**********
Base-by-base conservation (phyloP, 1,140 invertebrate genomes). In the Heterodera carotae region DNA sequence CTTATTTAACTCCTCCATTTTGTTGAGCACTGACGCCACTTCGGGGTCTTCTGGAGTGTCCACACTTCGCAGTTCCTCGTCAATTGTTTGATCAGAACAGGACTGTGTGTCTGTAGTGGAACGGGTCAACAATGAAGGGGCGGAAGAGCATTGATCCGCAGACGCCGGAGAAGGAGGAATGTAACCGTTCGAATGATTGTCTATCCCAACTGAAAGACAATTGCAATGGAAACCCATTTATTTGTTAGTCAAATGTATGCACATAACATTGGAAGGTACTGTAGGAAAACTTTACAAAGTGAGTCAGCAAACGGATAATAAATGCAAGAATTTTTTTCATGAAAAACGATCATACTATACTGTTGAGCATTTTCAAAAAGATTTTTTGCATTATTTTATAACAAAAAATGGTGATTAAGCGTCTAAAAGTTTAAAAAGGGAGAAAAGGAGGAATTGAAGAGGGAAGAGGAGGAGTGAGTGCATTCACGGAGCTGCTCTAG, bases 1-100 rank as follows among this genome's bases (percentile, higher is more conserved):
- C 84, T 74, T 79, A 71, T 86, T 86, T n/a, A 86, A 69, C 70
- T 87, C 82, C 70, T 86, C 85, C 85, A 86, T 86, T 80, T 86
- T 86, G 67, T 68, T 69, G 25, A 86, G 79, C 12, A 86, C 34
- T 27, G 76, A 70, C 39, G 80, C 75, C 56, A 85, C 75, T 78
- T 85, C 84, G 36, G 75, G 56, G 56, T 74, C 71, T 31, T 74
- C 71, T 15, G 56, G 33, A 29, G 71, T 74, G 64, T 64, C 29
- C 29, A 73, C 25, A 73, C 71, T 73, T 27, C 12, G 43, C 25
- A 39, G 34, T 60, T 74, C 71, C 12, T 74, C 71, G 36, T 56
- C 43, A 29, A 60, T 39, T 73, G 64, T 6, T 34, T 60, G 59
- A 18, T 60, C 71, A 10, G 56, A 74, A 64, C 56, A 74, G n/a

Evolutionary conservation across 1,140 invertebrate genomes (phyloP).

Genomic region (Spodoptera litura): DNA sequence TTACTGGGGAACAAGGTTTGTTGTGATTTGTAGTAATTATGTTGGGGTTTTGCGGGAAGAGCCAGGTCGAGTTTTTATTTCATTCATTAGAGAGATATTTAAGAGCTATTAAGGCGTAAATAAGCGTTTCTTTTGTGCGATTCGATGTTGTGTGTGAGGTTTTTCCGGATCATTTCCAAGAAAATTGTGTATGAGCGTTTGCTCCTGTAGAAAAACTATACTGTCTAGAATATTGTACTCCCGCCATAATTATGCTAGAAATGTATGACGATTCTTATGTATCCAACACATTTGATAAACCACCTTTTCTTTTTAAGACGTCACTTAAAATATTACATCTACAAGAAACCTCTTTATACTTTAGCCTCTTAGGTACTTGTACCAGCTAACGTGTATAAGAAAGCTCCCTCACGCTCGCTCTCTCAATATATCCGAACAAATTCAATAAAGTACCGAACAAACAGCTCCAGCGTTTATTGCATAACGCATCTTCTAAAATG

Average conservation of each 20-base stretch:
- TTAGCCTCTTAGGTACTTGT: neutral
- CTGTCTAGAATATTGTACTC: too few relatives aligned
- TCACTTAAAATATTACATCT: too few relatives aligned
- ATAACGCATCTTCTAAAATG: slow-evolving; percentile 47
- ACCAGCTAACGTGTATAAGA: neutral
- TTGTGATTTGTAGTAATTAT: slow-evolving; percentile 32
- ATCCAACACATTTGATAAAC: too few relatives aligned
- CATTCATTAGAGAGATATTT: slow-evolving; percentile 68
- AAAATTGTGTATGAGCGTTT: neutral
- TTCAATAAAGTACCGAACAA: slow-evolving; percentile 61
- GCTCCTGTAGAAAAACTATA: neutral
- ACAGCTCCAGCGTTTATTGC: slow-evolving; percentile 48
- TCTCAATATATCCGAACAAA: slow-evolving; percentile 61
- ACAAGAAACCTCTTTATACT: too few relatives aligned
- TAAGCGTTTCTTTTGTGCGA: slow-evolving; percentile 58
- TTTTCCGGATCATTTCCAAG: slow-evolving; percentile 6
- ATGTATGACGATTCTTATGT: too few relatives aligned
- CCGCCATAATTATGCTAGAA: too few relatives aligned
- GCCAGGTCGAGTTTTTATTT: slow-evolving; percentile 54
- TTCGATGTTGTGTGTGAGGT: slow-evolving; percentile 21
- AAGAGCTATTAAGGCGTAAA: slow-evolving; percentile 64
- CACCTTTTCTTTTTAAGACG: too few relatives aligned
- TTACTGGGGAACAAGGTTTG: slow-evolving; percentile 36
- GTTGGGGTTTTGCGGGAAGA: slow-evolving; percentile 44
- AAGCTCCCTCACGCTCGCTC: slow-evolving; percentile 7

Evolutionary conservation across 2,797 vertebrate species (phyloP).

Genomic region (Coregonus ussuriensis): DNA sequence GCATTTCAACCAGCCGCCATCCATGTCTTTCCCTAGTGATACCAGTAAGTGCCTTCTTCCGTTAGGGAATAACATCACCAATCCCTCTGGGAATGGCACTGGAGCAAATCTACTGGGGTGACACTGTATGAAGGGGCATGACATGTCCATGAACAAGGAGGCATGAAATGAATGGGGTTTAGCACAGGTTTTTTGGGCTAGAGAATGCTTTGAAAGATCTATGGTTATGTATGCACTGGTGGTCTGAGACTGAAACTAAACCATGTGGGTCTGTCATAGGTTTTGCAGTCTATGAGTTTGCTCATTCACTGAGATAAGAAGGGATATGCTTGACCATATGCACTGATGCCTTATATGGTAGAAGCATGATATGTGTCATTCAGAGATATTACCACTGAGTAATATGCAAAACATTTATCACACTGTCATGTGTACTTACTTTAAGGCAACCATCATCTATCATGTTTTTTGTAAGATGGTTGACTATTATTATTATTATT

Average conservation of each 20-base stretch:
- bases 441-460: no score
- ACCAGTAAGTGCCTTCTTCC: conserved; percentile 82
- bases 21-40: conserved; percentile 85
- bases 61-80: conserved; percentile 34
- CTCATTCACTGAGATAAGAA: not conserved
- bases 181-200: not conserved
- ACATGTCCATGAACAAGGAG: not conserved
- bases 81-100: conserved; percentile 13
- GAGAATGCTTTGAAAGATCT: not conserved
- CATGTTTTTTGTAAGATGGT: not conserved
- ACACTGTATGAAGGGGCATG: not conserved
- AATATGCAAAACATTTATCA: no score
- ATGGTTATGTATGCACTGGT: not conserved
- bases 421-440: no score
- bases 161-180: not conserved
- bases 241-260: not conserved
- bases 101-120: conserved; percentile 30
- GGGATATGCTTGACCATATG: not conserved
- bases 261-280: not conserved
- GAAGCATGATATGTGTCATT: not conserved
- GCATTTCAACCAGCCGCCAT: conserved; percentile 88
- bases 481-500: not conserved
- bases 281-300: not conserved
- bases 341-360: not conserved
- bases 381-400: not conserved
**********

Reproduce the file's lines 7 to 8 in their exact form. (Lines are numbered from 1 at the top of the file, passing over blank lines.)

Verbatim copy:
- C 71, T 15, G 56, G 33, A 29, G 71, T 74, G 64, T 64, C 29
- C 29, A 73, C 25, A 73, C 71, T 73, T 27, C 12, G 43, C 25